Almost three years ago I hiked the Kumano Kodo trail, one of Japan’s holy pilgrimages and only one of two UNESCO recognized pilgrimages in the world. I wrote about my experience here, but I did not follow through on my promise to write a guide.
Three years ago it was extremely difficult for me to find a blog post that detailed an itinerary on how to do the most frequented trail (Nakahechi) on the Kumano Kodo. I spent hours researching and I guessed on so many items. Even with my Japanese skills, planning this trip was tough.read more
How in God’s Name did I hear about this virtually unknown trail, the Kumano Kodo?
Well, I first stumbled upon this off-the-beaten-path pilgrimage when I worked for the Japanese government and found this photo on a pamphlet:
Something about it captivated me. Maybe it was the bizarre costume/pilgrimage outfit that is so ancient, even my knowledge from four years of Japanese language and culture classes left me in the dark. Perhaps the fact that it was one of only two UNESCO recognized pilgrimages in the world appealed to me, and I was dying to check ‘pilgrimage’ off the bucket list.
Either way, I knew my next trip to Japan would definitely have Kumano Kodo in the itinerary.
Two years later….
I was planning a trip to Japan and the brochure came back to mind. I spent hours, no, perhaps weeks planning Kumano Kodo because it was very hard to find information online. I was hoping I would stumble on some travel blog that would give me advice on how to do Kumano Kodo, but instead all I could find was this Australian travel company that offers Kumano Kodo tours for 8,000 dollars. Madness. (And trust me, you do NOT need 8 grand to do this hike).
After a one-hour train ride from Osaka and a bus ride from the city of Kii-Tanabe, we were dropped off in the middle of nowhere. Seriously. Rice fields and mountains as far as the eye can see. No other sign of humanity.
We blindly walked into the forest and, from the look of the trees, I knew I just stumbled into that brochure I picked up two years ago from the sheer amount of cedars in every direction. We definitely made it on the trail.
The Japanese countryside is truly a treasure. Whenever I step into these fairy tail villages nestled in the hillsides, I’m struck with such adoration and envy of the Japanese people. Kumano Kodo is filled with communities speckled into the picturesque countryside alongside rice paddies and filled with houses that probably haven’t changed much since the first pilgrims passed through here in 700 BC. The locals farm, plant rice, drink barley tea in the hot afternoon sun, laugh, gossip and, quite frankly, enjoy life and make me jealous.
Wouldn’t it be nice to just live the simple life? I thought, as I stared out into to the cascade of mountains blanketed in trees. What if I could wake up to this everyday? Forget about getting a job, moving up the corporate ladder and achieving fame—I just need these trees, this fresh air, nature and a small community. Now that’s the life.
A Tough Hike, But With Damn Fine Dining
Kumano Kodo was brutal. Basically, we hiked from the east end of Wakayama Prefecture to the west end of it. This 25 plus mile hike through the Kii Mountain Range is not for the faint of heart! We hiked 8 hours, non-stop, for three days straight… and it hurt. Oh god, did it hurt.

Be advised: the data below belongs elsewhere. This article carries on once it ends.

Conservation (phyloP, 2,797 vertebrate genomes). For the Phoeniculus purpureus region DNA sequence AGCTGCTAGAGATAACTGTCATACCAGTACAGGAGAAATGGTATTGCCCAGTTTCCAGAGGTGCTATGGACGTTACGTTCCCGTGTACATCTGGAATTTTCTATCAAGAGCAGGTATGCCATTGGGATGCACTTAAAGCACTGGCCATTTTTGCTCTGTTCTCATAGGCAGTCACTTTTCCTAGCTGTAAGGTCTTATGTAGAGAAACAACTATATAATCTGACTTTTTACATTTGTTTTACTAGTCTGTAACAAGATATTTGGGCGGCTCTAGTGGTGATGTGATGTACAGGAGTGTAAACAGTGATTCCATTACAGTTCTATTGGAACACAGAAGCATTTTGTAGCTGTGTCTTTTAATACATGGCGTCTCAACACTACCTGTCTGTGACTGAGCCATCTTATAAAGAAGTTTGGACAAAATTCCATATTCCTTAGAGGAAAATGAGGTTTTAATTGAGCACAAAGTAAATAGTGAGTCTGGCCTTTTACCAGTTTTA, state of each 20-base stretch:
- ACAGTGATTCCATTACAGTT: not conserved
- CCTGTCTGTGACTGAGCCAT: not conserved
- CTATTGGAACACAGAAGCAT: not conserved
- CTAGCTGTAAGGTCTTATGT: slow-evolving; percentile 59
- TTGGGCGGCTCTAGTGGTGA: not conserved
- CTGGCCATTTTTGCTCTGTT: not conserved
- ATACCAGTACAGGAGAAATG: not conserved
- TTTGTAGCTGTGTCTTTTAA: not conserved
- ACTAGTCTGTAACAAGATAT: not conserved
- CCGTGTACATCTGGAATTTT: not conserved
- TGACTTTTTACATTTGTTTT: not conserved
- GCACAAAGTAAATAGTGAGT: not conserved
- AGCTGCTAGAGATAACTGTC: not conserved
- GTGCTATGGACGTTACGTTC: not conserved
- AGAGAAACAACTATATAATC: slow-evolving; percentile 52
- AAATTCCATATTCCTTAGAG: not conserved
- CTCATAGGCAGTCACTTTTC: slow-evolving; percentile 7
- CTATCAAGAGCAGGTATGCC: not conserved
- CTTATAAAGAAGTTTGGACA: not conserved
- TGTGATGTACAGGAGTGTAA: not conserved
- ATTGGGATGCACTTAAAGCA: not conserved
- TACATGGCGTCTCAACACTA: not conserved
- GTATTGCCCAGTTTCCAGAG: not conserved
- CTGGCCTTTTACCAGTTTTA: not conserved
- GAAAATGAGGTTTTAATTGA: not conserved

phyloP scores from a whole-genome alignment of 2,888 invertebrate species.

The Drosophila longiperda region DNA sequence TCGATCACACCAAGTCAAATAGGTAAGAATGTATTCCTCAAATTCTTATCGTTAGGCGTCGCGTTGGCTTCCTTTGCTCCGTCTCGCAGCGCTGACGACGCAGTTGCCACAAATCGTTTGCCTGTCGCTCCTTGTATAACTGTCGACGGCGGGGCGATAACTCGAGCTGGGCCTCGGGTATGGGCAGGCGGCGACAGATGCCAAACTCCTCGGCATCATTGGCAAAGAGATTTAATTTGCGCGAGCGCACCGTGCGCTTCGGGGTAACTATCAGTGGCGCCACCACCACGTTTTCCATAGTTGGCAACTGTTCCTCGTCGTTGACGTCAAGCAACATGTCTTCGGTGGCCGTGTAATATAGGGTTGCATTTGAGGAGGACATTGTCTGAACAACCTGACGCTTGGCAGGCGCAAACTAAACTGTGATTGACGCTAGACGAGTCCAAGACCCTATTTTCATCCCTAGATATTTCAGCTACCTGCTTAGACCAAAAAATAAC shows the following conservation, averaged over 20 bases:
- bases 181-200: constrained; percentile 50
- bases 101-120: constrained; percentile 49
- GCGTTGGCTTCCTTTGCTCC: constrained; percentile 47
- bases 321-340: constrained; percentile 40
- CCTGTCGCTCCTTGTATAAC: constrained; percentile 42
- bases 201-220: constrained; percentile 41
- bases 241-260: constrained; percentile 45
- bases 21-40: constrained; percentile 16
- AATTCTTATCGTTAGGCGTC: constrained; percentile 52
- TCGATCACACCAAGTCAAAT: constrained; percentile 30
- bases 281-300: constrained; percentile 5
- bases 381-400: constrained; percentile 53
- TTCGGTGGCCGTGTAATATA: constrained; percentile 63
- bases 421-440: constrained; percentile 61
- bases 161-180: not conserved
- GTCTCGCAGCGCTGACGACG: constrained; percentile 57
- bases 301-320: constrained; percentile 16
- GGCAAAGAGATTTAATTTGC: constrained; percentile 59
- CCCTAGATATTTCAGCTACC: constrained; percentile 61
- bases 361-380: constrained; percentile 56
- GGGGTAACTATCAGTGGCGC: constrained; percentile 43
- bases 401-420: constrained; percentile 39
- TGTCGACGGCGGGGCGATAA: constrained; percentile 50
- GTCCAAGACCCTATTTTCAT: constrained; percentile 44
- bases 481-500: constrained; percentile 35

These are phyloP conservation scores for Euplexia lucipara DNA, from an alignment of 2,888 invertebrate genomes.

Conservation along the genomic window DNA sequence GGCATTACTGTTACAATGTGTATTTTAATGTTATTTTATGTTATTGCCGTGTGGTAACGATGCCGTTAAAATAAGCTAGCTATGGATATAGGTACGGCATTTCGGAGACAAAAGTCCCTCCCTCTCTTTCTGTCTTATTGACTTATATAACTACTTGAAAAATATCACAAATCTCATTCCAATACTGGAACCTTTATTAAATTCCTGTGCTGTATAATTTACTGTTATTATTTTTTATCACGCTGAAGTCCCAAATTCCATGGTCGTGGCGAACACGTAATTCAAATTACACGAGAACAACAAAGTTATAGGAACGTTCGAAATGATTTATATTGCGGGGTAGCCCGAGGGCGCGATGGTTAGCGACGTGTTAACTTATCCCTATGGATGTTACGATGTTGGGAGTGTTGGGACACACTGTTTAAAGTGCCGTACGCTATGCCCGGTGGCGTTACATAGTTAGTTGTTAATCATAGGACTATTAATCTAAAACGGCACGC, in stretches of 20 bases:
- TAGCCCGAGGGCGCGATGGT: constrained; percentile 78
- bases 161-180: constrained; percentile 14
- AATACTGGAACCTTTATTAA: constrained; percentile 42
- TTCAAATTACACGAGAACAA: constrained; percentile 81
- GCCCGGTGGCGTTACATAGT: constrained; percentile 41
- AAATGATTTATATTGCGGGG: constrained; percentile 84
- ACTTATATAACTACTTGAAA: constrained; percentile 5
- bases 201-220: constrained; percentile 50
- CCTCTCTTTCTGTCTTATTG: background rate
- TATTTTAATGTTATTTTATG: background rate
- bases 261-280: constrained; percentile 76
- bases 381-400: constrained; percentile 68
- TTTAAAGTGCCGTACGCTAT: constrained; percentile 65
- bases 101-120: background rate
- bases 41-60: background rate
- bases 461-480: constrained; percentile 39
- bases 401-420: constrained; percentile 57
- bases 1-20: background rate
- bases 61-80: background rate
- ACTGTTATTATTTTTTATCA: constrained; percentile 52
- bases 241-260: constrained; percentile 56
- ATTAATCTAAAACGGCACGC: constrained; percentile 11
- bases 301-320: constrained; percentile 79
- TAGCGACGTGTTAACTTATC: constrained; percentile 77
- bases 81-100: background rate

Japanese hospitality and service also didn’t fail to impress me on our humble pilgrimage. Instead of camping we lodged at minshuku, which are small bed and breakfast type joints run by the locals to accommodate pilgrimage hikers. The service blew me away and often times went above and beyond what I receive at many 4-5 star hotels. The old couples running the minshuku asked us what time we wanted breakfast and dinner so they could make it fresh. They provided maps in English and drove us to nearby trailheads. The boisterous grandma sent us out the door with a handful of chocolate and a big smile on her face.
And the food. Oh my god. The local minshuku owners cooked up fresh fish caught the day of, served us vegetables from their own garden and rice harvested from their fields. I ate like a king.
When I reached the end of the pilgrimage and exited the forest of eternal cedars, I felt like I had discovered another part of Japan and, really, a new part of myself. In Shinto tradition, I walked up to the Hongu shrine altar, threw in a coin, bowed, clapped twice and bowed again.
Although I’m not religious (raised Catholic, but I’m a terrible one), there is something about the Shinto religion that makes me feel at peace with the world. To believe in Shinto means to worship nature and the land of Japan itself. Just as monks and emperors had done for thousands of years past, I ventured into Japan’s holy land and stood at the same place they did so long ago to offer my prayers and gratitude. I was keeping the tradition alive.
I visited all three of the holy Kumano Sanzan Shrines that mark the end of the pilgrimage, with Nachi Taisha, the big, red-lacquered one with the jaw-dropping 133-meter tall waterfall backdrop, being my personal favorite.
As I hiked the Kumano Kodo and visited the shrines, I felt a deep respect for the Japanese people. Despite the industrial revolution and the change that modern age brings, the Kumano region and the traditions they practice are still just as intact as they were thousands of years ago. The island on the Kumano River that Amaterasu (the Zeus of Shintoism) supposedly stepped on to create the world, is still so holy no one has been allowed on it EVER. The fire festival, the boat festival, and all festivals in honor of the gods are still performed by the local Kumano community on an annual basis.
I’ve been a lot of places in Japan (Nagano, Niigata, Hiroshima, Takamatsu—I mean, the list goes on and on), but Kumano Kodo really hit me in an unexpected way. Julia Roberts may go to Bali (and hey, maybe my younger self too) for her Eat, Pray, Love moment; but instead, perhaps, those lost souls should go through Kumano Kodo for answers to all of life’s hard questions. Nothing makes you more grounded than walking a silent trail filled with cedars, bubbling brooks, bright green moss, a sea of mountains—and the Japanese gods watching over you.